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Is it possible to be TOO good to clients?

By Goldenbarstewart ·
I have a client who brought his old desktop computer to me - I determined the MB was dead but that the HDD was fine - no charge. I offered to install the HDD in a loaner computer which I placed in his office - the idea being that he would have immediate access to his files - no charge. In the meantime I ordered new equipment for him. After setting up the new equipment - no charge - I contacted him and advised him that I was ready to install his old HDD (PATA) into the new system (containing a new 160 GB SATA drive)so that he would continue to have access to his files. (I did adivse him that I could port his files onto the new drive - no charge - but he insisted he wanted the old drive as it was, which was fine.) HOWEVER, he insisted as well that he attend my workspace ("so I can learn how it's done") while I installed and set up the old drive in the new machine. My policy is that clients do not enter my workspace, so I refused. Consequently he began ranting and hung up on me. I do not work well with clients standing over my shoulder - I know how easy it is to make a mistake when distracted. Am I wrong? I get enough interuption as it is when working on systems - another distraction is not welcome. Your input would be appreciated.

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That particular case is a tough call.

by stress junkie In reply to Is it possible to be TOO ...

In response to your subject line, yes there is a limit to what you can or should do for a client. Look up the word "obsequious". You don't want to be obsequious. That's my guideline.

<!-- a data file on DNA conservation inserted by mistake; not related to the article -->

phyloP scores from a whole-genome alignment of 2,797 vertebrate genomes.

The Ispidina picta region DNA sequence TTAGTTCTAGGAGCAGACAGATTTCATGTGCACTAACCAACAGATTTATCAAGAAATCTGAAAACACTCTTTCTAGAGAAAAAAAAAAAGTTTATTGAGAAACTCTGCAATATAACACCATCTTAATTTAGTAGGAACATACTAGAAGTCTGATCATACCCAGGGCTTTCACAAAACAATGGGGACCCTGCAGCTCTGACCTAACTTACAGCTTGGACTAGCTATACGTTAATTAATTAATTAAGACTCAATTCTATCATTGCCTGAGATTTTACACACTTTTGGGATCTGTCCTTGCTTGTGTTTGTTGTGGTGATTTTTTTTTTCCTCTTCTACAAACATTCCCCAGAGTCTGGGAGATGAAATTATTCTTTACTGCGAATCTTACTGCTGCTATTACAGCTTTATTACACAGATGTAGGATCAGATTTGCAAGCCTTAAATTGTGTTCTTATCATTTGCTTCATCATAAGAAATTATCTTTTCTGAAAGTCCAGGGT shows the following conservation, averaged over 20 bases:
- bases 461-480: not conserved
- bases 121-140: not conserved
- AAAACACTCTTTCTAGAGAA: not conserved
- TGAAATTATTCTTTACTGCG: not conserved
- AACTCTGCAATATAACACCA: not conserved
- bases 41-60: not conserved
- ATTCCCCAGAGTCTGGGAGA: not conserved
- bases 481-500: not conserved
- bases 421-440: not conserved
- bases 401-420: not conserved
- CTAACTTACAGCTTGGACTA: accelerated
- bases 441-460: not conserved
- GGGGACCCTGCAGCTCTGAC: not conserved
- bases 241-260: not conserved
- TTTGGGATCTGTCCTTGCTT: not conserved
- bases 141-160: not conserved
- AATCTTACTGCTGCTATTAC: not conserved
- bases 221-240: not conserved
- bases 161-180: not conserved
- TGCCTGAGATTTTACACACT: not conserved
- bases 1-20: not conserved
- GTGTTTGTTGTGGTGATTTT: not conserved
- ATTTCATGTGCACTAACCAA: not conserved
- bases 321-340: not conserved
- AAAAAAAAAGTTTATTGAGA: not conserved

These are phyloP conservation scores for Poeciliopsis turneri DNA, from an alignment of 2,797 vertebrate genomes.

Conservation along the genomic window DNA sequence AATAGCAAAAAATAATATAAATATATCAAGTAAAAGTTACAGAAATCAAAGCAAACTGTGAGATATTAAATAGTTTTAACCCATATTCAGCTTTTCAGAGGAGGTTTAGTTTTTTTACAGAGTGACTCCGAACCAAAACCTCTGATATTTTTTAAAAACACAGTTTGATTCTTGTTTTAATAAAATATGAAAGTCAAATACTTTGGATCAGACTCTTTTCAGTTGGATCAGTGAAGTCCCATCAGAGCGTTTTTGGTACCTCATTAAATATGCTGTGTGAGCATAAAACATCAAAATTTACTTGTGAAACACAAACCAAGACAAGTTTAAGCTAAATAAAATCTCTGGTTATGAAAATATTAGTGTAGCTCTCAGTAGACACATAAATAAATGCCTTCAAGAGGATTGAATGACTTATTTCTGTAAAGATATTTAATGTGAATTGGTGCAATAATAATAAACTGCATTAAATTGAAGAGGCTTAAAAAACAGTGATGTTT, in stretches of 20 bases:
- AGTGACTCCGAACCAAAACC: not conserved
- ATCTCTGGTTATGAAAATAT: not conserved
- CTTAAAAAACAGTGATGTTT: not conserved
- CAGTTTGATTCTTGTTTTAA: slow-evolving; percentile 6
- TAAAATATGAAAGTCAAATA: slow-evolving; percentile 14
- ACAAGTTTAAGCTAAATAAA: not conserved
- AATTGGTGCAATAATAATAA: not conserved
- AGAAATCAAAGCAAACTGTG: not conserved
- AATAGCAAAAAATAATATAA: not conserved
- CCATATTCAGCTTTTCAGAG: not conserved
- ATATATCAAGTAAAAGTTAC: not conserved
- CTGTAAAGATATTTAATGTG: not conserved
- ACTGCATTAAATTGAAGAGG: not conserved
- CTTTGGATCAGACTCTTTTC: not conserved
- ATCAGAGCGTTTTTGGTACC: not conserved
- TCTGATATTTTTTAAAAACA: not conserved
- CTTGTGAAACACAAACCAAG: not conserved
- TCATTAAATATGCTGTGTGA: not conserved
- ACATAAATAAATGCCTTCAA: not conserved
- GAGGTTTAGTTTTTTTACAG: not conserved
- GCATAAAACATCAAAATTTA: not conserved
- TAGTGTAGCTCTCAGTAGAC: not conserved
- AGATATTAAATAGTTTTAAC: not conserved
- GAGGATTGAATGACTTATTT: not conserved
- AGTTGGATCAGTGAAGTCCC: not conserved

I also have a policy of not allowing people to watch me work simply because when I'm diagnosing a problem I may try various things to discover the problem and its resolution. I don't want them to ask me about my rationale for each and every keystroke that I type. Believe me, I've had people do that.

But you have to be somewhat flexible about all of your customer relations rules. Each situation requires its own judgement call. In the case of swapping a disk from one machine to another I would probably have allowed the client to watch me do this.

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Distractions.

by Old Guy In reply to Is it possible to be TOO ...

Distractions can be a problem. This actually happened yesterday and I could have caught some heat on it but the CEO was rather gracious about it. He was having difficulty sending a Word document to a Mail Reipient (as attachment) and called me down to look at it. I told him it may require a reboot. As he was getting up he said the document wasn't saved so be sure not to delete it <almost in a kidding manner>. As soon as I sat down at his desk one of the other managers came into the room and said that I may know something about what she had in her hand and proceeded to ask me and inform the CEO of what she had. That took my focus off what I was doing. While listening to her I clicked on Send to Mail Recipient instead of the as attachment. It came up as it should. I wanted to show the CEO the difference so I canceled the operation. All of a sudden whoop der it went! I knew better than that but got distracted. I sheepishly looked at the CEO and said, "you're probably not going to like this." He took it a lot better than he could have and I certainly apologized. However, once again it just cements the fact that I do not need distractions when working on any problems.

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Thats what you thought

by NOW LEFT TR In reply to Distractions.

better get ready to clean out thy desk....

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